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Monday, November 9, 2015

Tips for Negotiating Your Pay

Oscar-winning actress Jennifer Lawrence made headlines recently when she penned an essay about the wage discrepancy between men and women in Hollywood. While that topic is worthy of a whole slew of blog posts, I want to focus more on the payment aspect of it. Lawrence’s op-ed piece got me thinking about wages in general, and the touchy subject of asking for more money when you feel you deserve it. This is something that every voice actor will have to do at some point in their career, and it’s never a fun task. However, negotiating your pay and earning what you deserve is essential to your success and personal satisfaction in this line of work. Here are some tips to make the process a little easier:

     Establish standard rates. Spend some time researching the going rates for different projects, and then apply these to yourself (i.e., your experience, skill level, etc.)
     Remember to be flexible. Standard rates should not be set in stone, however. There are times when you’ll need to be flexible, and even if you’re making a little less than what your normal rate is, you might be doing yourself a favor in the long run. There will be projects that you want to do, but their budget is capped at a figure less than you’d like. Well, how bad do you want the project? Plus, when you’re flexible (without being a pushover, mind you), it’ll help you build a better reputation.
     Be ready to answer to how you arrived at your rates. There may be times when a client wants to know why you feel a certain figure is appropriate. Have a response ready, just in case. This is another argument for establishing your rates in advance, too. If you’re pulling numbers out of thin air, it will be much harder to defend those prices.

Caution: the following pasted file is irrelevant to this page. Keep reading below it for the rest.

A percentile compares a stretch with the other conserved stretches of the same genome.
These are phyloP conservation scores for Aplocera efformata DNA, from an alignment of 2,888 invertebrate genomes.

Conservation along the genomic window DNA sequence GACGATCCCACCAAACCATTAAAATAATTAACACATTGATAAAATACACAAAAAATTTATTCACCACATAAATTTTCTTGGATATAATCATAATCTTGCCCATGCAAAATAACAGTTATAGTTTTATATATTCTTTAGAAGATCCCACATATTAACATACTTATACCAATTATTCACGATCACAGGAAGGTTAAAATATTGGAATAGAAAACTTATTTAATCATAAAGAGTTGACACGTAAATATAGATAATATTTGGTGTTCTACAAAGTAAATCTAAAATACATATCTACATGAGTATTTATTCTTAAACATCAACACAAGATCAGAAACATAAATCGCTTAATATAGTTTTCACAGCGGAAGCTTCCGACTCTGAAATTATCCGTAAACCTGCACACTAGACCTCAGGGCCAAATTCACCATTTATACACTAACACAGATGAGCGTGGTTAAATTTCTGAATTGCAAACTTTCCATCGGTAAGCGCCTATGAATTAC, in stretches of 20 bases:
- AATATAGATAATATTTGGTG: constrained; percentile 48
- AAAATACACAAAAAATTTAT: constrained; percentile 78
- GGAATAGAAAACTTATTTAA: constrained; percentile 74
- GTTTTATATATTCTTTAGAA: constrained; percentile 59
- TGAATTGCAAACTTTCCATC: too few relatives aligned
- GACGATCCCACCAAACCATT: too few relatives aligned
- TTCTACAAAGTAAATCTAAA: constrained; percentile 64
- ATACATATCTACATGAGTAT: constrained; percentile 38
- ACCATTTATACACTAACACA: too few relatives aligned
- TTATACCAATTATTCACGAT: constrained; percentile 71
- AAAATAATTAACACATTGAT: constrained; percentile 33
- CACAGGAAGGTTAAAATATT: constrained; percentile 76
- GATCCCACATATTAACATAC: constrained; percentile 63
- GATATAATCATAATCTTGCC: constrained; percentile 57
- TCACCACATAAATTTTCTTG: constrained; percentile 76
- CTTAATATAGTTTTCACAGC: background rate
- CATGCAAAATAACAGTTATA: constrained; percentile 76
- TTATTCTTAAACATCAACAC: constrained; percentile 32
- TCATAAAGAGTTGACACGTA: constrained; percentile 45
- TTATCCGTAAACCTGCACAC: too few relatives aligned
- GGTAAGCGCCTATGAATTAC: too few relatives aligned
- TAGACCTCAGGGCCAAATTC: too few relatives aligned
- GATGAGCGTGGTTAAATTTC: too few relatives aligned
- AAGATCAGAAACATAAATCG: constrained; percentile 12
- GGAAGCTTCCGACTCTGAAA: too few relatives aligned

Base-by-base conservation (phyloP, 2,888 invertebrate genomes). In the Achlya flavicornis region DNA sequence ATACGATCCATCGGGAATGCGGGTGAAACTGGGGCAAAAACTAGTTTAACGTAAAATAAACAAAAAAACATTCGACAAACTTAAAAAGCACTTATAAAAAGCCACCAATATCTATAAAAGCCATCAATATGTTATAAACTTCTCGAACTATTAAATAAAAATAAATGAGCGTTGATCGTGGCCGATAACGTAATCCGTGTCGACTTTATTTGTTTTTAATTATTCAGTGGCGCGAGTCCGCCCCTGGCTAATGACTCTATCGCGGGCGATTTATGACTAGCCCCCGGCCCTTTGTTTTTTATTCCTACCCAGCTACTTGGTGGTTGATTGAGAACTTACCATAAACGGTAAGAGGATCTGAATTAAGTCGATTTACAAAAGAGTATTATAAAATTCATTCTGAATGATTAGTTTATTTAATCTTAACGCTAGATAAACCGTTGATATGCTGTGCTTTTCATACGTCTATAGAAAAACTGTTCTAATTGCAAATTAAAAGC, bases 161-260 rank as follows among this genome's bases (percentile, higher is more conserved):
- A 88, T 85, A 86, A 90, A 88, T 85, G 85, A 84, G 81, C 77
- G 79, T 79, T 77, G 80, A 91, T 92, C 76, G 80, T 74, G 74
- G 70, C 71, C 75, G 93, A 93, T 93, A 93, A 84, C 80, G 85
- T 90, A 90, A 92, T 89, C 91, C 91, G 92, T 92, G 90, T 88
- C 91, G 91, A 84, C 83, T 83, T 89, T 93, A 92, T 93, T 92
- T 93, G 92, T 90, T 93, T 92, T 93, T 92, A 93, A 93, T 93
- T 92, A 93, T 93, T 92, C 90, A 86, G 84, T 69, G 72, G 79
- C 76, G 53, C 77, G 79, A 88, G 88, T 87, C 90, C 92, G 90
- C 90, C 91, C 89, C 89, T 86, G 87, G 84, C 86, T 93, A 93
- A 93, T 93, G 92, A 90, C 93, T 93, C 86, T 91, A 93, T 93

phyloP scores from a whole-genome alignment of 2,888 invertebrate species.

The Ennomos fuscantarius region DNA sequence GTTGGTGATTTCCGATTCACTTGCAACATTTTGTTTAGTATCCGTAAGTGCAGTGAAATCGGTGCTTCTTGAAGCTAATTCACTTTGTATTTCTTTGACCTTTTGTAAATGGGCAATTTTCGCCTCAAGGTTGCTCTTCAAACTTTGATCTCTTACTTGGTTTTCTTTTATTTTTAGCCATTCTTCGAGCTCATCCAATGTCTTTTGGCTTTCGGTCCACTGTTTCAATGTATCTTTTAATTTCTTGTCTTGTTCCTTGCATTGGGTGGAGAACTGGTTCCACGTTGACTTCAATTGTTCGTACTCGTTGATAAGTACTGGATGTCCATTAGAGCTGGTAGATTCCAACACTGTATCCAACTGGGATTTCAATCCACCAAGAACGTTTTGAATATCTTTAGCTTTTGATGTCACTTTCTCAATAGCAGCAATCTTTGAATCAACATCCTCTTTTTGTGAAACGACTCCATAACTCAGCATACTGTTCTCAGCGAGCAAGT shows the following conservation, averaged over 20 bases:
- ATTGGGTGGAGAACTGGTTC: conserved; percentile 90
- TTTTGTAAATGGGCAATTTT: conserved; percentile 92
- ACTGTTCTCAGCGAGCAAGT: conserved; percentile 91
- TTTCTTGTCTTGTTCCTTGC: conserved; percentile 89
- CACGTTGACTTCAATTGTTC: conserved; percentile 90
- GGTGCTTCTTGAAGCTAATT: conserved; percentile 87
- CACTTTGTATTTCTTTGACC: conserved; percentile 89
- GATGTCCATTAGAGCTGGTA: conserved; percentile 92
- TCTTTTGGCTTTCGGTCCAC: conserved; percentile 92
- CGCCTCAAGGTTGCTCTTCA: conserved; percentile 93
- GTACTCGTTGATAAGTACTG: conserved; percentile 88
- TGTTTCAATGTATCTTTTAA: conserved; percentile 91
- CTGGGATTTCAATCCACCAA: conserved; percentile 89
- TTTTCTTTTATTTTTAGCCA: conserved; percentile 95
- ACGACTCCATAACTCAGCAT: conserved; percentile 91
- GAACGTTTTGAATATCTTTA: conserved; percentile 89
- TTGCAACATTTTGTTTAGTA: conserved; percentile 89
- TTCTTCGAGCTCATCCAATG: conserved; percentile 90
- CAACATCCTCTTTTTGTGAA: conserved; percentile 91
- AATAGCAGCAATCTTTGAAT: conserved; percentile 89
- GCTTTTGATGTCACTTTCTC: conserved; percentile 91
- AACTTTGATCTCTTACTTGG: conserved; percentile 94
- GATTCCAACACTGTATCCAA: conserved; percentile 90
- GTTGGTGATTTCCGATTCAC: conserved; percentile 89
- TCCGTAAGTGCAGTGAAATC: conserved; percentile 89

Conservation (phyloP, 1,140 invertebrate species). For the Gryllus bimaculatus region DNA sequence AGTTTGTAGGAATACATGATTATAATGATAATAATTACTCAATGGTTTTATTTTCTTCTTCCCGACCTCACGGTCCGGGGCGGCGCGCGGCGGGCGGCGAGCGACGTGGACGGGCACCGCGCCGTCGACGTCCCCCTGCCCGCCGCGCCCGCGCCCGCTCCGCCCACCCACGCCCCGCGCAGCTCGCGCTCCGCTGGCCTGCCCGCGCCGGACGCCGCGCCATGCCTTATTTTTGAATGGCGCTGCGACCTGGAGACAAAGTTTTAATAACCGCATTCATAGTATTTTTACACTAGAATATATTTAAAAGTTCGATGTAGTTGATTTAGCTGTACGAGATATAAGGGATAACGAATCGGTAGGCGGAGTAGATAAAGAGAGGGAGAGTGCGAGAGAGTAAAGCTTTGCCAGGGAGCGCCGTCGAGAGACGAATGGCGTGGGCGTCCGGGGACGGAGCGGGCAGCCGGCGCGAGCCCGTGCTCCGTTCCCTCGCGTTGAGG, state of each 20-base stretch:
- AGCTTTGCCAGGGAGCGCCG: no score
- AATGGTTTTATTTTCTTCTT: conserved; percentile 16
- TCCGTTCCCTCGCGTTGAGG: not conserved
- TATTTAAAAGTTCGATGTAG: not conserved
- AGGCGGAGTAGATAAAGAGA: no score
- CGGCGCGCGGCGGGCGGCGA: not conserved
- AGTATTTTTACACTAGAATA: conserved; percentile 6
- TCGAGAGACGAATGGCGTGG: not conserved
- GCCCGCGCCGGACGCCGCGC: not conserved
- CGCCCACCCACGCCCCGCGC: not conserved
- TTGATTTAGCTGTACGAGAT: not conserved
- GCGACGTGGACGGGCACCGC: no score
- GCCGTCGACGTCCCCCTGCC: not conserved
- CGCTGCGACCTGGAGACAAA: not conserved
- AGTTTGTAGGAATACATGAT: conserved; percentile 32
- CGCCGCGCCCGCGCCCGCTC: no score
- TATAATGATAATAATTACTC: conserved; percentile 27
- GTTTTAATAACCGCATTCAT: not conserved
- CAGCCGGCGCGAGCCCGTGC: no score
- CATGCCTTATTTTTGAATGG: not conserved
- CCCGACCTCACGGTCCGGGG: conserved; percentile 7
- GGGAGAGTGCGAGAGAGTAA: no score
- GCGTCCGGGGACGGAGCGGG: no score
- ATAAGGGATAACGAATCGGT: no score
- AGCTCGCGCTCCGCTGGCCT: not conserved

Get the client to name a figure first. If you can, see if the client will throw out a number before you do.  Sometimes a little patience will pay off.  Let’s say you’re thinking a project is worth $750, but you wait to see what the client will say. Lo and behold, they tell you they’ve got a budget of $1000. Your patience just earned you an extra $250!

Don't’ be afraid to haggle...or say no. There will be times when you and the client don’t agree on the first figure named.  If you feel you deserve more, counter with another price until an agreement that you’re both happy with is reached.  And if that moment never comes, don’t be afraid to say “forget it.”
Sometimes you just have to walk away from the negotiation. As long as you can truthfully say you negotiated in good faith and with good reason than you can feel good about it. You may be able to refer them to another talent, as well. Being helpful in the end. 

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